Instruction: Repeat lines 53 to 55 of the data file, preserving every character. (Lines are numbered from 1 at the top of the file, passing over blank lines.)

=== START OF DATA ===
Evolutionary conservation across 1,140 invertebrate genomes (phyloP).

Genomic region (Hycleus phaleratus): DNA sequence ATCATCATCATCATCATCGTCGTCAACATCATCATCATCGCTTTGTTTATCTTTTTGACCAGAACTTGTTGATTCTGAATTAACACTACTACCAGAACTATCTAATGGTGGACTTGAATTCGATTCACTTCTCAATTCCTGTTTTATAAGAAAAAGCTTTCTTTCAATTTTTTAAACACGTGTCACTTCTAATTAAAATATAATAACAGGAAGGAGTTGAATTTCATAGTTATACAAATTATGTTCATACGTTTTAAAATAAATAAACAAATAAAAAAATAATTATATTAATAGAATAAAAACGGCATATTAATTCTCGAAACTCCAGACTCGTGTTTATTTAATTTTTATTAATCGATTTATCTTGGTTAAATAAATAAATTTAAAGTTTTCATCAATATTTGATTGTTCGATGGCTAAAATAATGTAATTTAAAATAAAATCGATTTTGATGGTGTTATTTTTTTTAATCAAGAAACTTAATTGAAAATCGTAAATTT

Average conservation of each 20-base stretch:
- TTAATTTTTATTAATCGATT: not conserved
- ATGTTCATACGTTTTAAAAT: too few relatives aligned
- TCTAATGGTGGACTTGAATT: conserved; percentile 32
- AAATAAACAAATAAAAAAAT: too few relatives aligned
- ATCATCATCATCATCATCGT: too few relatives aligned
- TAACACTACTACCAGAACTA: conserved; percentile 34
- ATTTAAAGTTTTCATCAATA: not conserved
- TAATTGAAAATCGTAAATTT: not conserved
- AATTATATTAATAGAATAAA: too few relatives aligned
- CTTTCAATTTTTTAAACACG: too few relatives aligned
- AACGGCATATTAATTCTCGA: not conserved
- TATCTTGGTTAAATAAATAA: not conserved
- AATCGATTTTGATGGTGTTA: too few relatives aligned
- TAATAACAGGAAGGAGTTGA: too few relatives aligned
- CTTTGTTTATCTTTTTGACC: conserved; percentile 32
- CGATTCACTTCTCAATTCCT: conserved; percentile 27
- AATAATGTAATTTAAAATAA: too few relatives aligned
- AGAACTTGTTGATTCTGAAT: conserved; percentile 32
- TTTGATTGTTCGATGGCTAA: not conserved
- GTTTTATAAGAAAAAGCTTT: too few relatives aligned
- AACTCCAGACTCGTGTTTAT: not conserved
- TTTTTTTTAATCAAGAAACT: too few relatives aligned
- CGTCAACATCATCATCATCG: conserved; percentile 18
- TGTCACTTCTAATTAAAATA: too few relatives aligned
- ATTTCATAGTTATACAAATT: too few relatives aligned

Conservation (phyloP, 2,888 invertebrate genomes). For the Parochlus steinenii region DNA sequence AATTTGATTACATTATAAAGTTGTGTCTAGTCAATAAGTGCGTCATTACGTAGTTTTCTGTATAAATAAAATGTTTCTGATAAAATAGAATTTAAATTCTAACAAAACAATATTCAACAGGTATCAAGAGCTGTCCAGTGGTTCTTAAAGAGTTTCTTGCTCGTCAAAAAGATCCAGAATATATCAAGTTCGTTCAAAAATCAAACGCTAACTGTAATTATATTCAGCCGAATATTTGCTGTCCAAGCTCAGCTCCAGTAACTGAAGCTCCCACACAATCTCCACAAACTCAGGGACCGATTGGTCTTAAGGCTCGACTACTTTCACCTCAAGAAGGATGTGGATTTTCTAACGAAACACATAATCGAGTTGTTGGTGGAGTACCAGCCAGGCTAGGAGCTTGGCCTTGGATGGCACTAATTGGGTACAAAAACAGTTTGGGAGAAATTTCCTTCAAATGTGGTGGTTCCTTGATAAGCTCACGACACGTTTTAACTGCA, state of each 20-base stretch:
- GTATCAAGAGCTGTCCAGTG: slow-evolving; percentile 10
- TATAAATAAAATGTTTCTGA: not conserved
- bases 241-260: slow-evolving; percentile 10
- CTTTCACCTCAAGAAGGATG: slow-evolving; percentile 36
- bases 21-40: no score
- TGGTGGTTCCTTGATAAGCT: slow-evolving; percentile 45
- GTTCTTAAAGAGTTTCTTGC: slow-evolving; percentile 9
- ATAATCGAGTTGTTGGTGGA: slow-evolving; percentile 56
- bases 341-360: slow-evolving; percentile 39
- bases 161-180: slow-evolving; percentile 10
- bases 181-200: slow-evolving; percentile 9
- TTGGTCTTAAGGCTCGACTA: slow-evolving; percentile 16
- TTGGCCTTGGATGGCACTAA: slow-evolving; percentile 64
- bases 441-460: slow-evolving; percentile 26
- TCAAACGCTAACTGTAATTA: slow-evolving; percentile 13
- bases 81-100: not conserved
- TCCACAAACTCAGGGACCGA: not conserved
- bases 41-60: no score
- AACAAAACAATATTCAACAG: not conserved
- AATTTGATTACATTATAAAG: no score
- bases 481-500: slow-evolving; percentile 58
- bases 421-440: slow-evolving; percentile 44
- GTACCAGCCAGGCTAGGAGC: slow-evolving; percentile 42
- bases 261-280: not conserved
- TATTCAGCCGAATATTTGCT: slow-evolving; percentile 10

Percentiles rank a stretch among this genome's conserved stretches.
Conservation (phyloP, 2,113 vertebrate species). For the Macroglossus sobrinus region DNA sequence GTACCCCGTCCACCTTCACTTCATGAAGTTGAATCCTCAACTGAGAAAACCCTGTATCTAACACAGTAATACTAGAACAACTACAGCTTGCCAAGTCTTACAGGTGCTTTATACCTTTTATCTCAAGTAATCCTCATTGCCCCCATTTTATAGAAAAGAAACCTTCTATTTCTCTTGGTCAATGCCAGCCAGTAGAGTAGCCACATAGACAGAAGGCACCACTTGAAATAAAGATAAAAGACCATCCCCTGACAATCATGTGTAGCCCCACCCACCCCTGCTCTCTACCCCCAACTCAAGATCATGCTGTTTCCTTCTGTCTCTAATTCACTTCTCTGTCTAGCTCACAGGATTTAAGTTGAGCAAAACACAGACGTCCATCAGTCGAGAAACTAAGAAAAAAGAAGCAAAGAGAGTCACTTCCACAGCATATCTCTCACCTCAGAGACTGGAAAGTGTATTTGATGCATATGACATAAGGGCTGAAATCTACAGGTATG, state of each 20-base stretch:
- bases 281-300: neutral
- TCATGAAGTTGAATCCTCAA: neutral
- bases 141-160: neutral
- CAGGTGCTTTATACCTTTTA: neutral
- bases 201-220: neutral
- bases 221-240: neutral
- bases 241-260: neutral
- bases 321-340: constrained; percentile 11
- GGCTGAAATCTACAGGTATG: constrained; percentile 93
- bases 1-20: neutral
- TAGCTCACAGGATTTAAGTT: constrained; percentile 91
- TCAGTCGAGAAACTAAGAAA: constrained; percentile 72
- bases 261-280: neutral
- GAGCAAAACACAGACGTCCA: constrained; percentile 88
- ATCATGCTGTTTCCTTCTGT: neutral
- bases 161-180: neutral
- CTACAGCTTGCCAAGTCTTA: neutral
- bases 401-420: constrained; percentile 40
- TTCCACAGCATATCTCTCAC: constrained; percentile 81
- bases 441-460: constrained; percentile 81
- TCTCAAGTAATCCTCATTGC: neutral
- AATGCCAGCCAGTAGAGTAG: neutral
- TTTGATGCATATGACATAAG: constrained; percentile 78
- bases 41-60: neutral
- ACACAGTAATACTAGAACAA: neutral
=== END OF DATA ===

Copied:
- bases 261-280: not conserved
- TATTCAGCCGAATATTTGCT: slow-evolving; percentile 10

Percentiles rank a stretch among this genome's conserved stretches.